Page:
Jane Bramham: Lessons from Mom

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My mother Roberta writes memorable thank you letters. She taught me that being thankful meant finding words to express that gratitude. Today, as I return from being with Mom in California during preparation for and recovery from surgery, I am thankful for your messages of care and support: you are living into our covenant. Vice President John Bates and the other Board members moved the Board monitoring and visioning processes forward in my absence as I knew they would; I am grateful for their dedication to this work.

Mom is 91; her statement that she lived alone at home was sometimes questioned as possible evidence of dementia. Most often, however, the staff asked her what her goals were: to return to living in my home. Then together they formulated and explained the steps to get there and the changes that might be necessary. She is spending a couple of hours a day in the gym at the post-acute care hospital doing exercises familiar to any workout: rows, biceps curls, standing arm raises. Her occupational therapist Peter explains each one—both how to perform the move and in what specific way this helps her reach her independence. As your UUCA Board we are listening to discern your goals for our life as a congregation so that together we can name the programs and actions that will lead us to that vision of ourselves.

We belong to UUCA with hopes of feeling connected and deepening relationships. Part of Mom’s identity is her professional one as a dietitian and volunteer of thousands of hours in the hospital library. The dietary staff recognized her knowledge and treated her as a colleague. She in turn asks the staff about themselves. Thus she who believes she can’t meet new people well has in a week’s time made strong, positive connections to a place she never thought she could stand to be. Let’s all seek to know others in our congregation better.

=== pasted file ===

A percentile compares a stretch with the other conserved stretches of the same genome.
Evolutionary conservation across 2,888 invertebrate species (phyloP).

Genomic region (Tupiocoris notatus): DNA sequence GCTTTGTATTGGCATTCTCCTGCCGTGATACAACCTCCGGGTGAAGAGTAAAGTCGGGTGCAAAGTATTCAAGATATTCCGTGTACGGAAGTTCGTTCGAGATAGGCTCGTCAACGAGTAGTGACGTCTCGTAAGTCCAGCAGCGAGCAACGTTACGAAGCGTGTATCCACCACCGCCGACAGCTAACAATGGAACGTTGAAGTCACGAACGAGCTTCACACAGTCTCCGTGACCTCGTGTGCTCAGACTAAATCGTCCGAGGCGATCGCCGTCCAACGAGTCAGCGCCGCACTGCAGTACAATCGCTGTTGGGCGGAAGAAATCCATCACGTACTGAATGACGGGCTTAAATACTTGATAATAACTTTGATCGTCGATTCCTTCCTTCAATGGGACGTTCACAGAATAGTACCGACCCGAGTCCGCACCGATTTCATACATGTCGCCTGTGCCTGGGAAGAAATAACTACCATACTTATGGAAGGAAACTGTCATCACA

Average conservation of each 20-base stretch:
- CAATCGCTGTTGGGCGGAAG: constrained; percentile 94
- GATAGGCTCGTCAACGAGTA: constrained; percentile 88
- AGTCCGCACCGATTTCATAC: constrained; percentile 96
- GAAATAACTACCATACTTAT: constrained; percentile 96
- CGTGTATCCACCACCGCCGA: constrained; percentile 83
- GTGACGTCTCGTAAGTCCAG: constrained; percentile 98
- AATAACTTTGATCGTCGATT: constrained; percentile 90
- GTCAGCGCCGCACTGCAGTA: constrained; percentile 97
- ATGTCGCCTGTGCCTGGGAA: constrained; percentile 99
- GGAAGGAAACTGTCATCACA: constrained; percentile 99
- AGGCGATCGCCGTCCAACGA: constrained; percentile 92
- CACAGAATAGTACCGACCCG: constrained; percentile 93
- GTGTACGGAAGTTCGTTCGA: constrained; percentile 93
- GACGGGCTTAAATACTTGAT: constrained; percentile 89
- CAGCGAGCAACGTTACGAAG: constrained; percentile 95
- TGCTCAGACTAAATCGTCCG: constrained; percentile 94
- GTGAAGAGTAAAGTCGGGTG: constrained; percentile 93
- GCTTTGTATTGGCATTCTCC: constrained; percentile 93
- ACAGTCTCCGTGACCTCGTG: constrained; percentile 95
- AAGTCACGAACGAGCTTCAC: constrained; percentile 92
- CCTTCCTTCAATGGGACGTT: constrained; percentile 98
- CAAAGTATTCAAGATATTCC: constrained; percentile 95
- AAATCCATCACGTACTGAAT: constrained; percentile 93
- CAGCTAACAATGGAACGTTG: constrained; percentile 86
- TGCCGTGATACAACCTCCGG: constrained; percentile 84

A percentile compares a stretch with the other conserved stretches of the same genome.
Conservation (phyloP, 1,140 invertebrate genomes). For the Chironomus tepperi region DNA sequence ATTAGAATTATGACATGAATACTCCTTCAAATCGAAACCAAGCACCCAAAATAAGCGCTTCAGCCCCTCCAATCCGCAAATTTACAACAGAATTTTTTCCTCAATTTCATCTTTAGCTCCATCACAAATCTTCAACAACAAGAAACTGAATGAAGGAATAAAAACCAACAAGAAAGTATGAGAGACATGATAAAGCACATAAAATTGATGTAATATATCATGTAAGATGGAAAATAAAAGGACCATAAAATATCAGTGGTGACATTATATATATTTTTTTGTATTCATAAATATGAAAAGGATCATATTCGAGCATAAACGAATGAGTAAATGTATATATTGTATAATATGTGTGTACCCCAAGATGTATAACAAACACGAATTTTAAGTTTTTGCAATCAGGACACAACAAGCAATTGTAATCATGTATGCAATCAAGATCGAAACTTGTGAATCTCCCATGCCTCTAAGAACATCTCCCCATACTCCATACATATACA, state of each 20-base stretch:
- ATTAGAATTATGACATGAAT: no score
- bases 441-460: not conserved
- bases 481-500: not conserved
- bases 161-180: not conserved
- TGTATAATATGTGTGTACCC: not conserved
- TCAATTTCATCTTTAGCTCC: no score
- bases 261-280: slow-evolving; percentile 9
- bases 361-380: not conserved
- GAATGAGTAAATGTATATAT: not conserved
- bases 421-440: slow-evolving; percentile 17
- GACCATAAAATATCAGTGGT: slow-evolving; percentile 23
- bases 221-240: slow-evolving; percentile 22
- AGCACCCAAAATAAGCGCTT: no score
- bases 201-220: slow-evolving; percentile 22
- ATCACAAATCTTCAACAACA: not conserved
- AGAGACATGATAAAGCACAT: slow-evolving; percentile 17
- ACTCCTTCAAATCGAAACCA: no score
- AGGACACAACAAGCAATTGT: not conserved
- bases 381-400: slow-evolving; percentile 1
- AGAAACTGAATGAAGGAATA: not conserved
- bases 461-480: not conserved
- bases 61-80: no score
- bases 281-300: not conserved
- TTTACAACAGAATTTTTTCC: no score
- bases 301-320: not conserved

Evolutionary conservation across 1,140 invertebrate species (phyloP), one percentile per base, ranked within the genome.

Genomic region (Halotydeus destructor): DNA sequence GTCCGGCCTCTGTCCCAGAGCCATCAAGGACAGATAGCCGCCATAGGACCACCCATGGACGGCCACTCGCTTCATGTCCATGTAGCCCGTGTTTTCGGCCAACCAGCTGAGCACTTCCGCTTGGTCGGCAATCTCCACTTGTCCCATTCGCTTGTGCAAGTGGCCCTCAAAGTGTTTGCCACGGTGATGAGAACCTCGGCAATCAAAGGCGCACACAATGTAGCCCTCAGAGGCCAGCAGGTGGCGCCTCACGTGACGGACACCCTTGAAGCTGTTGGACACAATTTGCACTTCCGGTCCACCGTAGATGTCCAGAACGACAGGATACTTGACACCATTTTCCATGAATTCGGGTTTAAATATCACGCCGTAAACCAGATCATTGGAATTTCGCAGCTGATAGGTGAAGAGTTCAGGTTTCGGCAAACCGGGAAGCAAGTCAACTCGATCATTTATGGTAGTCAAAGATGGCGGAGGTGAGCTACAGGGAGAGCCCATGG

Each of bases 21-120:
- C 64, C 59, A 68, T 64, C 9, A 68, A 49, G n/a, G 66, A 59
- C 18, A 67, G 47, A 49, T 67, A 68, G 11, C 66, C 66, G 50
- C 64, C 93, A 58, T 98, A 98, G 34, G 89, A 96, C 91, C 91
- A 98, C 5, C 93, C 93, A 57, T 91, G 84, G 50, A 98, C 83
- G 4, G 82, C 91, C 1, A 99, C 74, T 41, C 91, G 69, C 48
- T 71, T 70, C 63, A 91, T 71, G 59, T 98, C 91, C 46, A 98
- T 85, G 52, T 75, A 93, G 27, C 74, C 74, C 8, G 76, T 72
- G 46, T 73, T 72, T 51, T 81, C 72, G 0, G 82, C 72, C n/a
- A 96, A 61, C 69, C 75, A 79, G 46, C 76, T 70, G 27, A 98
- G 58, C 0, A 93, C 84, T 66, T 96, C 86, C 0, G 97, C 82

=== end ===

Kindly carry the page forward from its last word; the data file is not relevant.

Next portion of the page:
The minister of the church I grew up attending preached last Sunday on faith and fear.  He contrasted safety as those things which protect us from harm to security as a sense of freedom from worry about harm. There were lots of safety measures evident in Mom’s medical care:  marking the correct leg for surgery, double-checked identity bands, wide belt around her during therapy. But her sense of security came from the kind and caring people.

When we personally or as a society focus on measures to make things safe, devising mechanisms and writing laws to protect us from injury, we do not necessarily feel more secure. Secure, from the Latin “without + care”, conveys a sense of freedom from anxiety, an attachment so we will not be lost. Thought of this way security has more in common with peacefulness than safety. May we then consider the connections of security and faith, how we see the world work?

Let us, as shared by Bruce Larson, think for peace this month:

Let all beings be happy, loved, and peaceful.
Let the whole world experience these things.